The Consequences of Scintillation Effects on the Measurement of 21-Centimeter Radiation
Mentor:Christopher Hirata, Professor of Astrophysics, California Institute of Technology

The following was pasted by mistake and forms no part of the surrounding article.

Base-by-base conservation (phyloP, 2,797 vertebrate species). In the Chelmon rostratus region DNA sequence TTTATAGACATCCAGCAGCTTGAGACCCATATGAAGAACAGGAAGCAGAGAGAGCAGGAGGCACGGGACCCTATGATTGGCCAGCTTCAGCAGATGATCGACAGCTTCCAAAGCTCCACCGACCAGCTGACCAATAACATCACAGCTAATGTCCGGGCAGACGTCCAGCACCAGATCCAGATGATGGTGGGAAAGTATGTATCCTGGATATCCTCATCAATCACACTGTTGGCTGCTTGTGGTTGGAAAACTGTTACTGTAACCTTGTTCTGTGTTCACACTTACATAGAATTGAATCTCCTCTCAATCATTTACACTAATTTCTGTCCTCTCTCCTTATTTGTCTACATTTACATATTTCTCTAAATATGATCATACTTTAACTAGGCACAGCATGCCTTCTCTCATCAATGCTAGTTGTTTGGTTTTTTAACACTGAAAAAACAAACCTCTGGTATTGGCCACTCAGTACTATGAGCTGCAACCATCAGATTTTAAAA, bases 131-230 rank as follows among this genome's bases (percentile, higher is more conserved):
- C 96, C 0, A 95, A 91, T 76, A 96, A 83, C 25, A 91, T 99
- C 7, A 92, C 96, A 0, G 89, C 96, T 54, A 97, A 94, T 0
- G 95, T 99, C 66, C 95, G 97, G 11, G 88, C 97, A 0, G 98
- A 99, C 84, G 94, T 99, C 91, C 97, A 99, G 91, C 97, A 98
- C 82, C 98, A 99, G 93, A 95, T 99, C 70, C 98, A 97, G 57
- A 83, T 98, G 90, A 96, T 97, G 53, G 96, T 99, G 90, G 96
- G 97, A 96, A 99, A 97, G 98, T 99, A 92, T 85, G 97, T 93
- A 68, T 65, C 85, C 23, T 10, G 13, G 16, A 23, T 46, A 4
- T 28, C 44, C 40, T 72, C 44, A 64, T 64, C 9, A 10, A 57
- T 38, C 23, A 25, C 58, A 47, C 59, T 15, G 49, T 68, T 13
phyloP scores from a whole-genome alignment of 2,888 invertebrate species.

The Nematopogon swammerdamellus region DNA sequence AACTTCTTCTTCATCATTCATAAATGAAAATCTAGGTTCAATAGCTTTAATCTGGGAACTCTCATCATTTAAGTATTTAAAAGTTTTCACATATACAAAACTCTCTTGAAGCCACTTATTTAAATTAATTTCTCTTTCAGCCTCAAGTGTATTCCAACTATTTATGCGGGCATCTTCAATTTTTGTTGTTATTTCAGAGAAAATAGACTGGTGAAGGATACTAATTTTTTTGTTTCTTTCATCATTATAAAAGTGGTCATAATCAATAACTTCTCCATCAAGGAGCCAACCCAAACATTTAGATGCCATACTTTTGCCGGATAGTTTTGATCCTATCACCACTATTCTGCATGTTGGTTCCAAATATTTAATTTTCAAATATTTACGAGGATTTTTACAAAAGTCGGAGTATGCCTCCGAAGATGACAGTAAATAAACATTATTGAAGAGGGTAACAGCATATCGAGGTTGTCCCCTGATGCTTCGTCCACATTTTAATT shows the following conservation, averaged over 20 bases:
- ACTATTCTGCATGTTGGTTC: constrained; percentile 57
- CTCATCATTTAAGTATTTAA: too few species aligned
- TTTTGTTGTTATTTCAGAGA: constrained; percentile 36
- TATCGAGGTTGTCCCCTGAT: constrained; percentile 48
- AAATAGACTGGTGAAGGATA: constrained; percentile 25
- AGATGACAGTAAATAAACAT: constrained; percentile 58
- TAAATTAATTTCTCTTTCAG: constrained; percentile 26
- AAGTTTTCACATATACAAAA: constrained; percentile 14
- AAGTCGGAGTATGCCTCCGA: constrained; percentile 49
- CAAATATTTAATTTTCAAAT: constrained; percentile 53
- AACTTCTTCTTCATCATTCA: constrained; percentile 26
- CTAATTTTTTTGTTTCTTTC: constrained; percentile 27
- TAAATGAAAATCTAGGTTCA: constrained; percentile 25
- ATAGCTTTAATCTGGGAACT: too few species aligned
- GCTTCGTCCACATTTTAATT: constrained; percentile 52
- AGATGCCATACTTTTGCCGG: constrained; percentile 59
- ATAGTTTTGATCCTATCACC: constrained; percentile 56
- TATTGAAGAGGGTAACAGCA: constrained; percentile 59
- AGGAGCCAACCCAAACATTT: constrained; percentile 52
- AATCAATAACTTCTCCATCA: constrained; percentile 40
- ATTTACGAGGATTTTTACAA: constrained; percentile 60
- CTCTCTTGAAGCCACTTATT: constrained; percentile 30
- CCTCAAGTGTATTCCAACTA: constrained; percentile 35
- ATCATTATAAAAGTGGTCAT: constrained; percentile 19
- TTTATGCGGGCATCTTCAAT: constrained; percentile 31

21-centimeter radiation is electromagnetic radiation in the radio spectrum emitted when hydrogen atoms move from a higher energy state to a lower energy state. Cosmologists study 21-cm radiation from neutral hydrogen in the universe, which is measured via massive arrays of radio antennae, in order to probe the "dark ages” when galaxies first began to form. Two effects that potentially pose problems in the study of 21-cm radiation are scintillation of synchrotron radiation emitted by supermassive black holes at the centers of active galactic nuclei (AGNs) and scintillation of radiation emitted by compact sources such as pulsars, since these effects are not smooth as a function of frequency and cannot be easily subtracted from 21-cm spectra. Scintillation parameters and brightness temperatures were calculated from literature-listed quantities, and source counts were calculated from a previous semi-empirical model. Future work will consist of calculating the brightest source per beam and ultimately obtaining an upper limit to the two scintillation effects, which will provide an answer to how problematic the effects are.